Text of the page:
Third, while ensuring we execute against our near-term goals, we continue to focus our management attention on where we want to take the business over the next five to seven years. Earlier this year, we communicated to you our revised Horizon 2010 goal, and we are currently tracking well to meeting critical goals for commercial, R&D, and financial performance. We are constantly reviewing what investments we need to be making now in order to position the Company for continued growth and success in the future.

Now I would like to say a few words about some of our key business risks and challenges. I would like to start with drug pricing and reimbursement.

As I discussed at our investor meeting in March, we remain steadfast in our belief that our business model is only sustainable with premium pricing for our products, to offset the cost and risk of doing drug development in novel pathways for difficult, unmet medical needs.

Over the past few months, we have been meeting with patients groups, payers, and other stakeholders in the health-care system to understand their issues and concerns. We continue to believe that societal spend on oncology drugs, while growing, is not out of line with the unmet need and that addressing the question of rising health-care costs in this country requires a much broader conversation than one simply about drug pricing. We remain firmly committed to patient access, and we believe that we have programs in place to keep us very close to our aspiration that no eligible patient goes without a Genentech therapy for reasons of cost.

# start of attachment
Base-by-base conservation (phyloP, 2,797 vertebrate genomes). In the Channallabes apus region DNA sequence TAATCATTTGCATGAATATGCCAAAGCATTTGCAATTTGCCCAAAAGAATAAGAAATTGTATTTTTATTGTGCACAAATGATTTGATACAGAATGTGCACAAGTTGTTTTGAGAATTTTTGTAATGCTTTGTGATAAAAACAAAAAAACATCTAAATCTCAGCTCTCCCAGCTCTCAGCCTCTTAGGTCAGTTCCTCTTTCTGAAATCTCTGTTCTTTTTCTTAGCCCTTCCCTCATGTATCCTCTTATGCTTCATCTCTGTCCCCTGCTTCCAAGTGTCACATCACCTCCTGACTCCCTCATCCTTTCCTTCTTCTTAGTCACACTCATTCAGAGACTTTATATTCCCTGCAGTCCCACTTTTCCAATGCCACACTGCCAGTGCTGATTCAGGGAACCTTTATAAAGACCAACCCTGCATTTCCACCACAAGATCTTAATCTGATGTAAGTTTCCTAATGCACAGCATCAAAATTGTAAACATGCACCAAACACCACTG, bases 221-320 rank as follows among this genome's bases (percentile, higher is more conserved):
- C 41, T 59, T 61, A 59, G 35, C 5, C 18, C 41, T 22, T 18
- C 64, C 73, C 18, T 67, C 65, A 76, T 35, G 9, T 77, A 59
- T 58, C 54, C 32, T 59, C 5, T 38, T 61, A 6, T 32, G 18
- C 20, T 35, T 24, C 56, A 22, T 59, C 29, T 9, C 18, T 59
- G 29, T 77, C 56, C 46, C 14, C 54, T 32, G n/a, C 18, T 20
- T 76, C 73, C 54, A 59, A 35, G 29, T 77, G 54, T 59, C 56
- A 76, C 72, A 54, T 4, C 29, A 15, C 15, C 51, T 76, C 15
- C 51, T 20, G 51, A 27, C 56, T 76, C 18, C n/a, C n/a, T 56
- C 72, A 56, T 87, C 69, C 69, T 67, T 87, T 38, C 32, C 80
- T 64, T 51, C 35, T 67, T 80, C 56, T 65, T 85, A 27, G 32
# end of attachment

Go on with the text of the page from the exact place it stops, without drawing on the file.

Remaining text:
A few words about competition. We face competition from pharmaceutical and biotechnology companies and we expect that in the future we will face new competitors in our markets. Competition is a risk to our business that we take seriously and we work hard to understand where the risks are greatest and to best position the business to manage these risks.